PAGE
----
To some historians, World War I ended Sunday.
Amid the news headlines marking the 20th anniversary of German reunification, the country quietly finished paying the last of its debt stemming from reparations imposed by the Versailles Peace Treaty more than 92 years ago.
"It's a symbol. It marks the end of World War I," says Ursula Rombeck-Jaschinski, a professor of modern history at Heinrich-Heine University in Düsseldorf. "It shows that Germany is prepared to pay back its debts after 92 years. More importantly, it also shows that Germany today is a totally different Germany than it was in the 1920s and 1930s."
Today Germany has a robust economy and is a model of financial stability, far from the heavily indebted nation that once ran up inflation and shrugged off creditors. While the last payment connected with the reparations passed virtually unnoticed here Sunday, for some Germans and many historians it marked the symbolic closing of a highly controversial treaty that ended one war and laid the foundation of another.
Seeds of Hitler’s rise
The so-called "guilt clause" of the 1919 Treaty of Versailles placed full blame for the war on Germany and ordered reparations of 132 billion German marks (roughly $400 billion in today's dollars). The debt fed a cycle of hyperinflation that pushed Germany to the brink of financial collapse.
By 1931, the international community had canceled Germany’s debts. By then the country had already paid 23 billion gold marks, or 17 percent of the Versailles demands, and still had to reimburse the foreign bonds it had issued in the 1920s to raise the reparation cash. The debt continued to fuel deep feelings of resentment, which Adolph Hitler exploited to catapult himself to power in 1934.
"Nothing played a greater role in Nazi propaganda than the refusal of Versailles and the promise to go back on the treaty," says Gerd Krumeich of the University of Düsseldorf, a World War I historian. "It gave rise to a campaign of propaganda and hatred."
"Without the Treaty of Versailles, the course of German history would have been quite different," agrees Carl-Ludwig Holtfrerich of Berlin’s Free University. "That was a lesson the Americans drew after World War II. They pleaded for a new world order where reparation was out of the question."
Paying, a step toward normalization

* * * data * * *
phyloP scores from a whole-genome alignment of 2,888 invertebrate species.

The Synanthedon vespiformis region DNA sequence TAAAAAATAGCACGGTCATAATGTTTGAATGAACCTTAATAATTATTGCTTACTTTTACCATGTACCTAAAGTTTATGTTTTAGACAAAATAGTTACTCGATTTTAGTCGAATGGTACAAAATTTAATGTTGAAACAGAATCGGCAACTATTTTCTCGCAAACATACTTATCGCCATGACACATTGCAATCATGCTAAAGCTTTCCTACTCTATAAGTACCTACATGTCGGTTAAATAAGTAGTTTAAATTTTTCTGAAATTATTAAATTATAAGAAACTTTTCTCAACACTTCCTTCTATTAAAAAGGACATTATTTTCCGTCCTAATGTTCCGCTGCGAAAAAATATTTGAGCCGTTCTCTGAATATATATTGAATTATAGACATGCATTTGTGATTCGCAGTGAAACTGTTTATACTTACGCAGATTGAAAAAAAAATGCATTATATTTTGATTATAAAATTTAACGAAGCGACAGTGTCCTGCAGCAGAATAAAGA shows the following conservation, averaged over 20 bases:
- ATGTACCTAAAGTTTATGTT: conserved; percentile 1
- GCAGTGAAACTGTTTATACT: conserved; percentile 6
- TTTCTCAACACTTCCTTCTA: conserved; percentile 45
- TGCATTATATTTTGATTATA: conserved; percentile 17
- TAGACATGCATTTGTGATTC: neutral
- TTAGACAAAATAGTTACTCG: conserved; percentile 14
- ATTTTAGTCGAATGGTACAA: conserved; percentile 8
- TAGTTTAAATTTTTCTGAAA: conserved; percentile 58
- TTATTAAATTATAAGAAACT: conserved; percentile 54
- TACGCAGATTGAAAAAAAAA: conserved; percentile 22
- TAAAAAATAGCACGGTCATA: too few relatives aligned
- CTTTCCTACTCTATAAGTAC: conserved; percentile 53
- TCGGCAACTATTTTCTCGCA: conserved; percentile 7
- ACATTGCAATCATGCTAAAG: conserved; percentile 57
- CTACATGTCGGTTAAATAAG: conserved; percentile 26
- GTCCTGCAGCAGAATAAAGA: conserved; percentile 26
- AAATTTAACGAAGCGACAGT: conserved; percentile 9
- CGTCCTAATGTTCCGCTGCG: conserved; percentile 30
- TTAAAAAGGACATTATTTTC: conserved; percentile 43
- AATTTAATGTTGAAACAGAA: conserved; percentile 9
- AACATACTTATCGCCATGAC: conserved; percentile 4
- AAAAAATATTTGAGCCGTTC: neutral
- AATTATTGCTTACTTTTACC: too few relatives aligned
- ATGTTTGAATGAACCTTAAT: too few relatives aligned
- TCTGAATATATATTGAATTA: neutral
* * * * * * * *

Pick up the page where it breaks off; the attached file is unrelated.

Following World War II, Germany was again looking for financial support in rebuilding a war-torn nation. As a way of reassuring investors, Chancellor Konrad Adenauer, in a breakthrough 1953 agreement in London, committed the newly created Federal Republic of Germany to resuming the pre-war debt leftover from Versailles.
"Germany wanted to prove to the world it was going to be an absolutely reliable creditor. It needed fresh cash, and it could only get fresh cash if it repaid its old debt," says Rombeck-Jaschinksi. "That was the basis for Germany’s ‘Wirtschaftswunder’ [economic miracle]. It was important for the reintegration of Germany into the Western world."
But Chancellor Adenauer also argued that the interest on foreign bonds stretching between 1949 and 1952 should be paid by the entire country – not only Western Germany – which meant those payments should only be paid after Germany was reunited.
By the early 1980s, the debt from the London agreement had been reduced and Germany had repaid its bonds. On Sunday, the German government paid foreign investors $94 million in the 20th and final installment of interest payments on those bonds, though a group of American investors have launched law suits, arguing that they are still owed money in connection with the bonds.
A new Germany
And maybe that's for the best, says Professor Holtfrerich.
"The issue of reparation was so hot politically between the two wars that I think one should keep those old wounds closed, especially in the sake of Franco-German relations," he says. "The lesson drawn was the creation of a unified Europe after World World I that should prevent any other war. I think that the lesson has been drawn."
Rombeck-Jaschinks says that the Versailles Treaty was signed too long ago for most people to remember. But perhaps, she adds, the last "guilt clause" payment can serve as a reminder to Germans of how far their country has come over the past century.
"It’s important for our normalization," she says. "We know that after reunification, we have our full sovereignty. Step by step, we became a state accepted by our neighbors, a democratic state."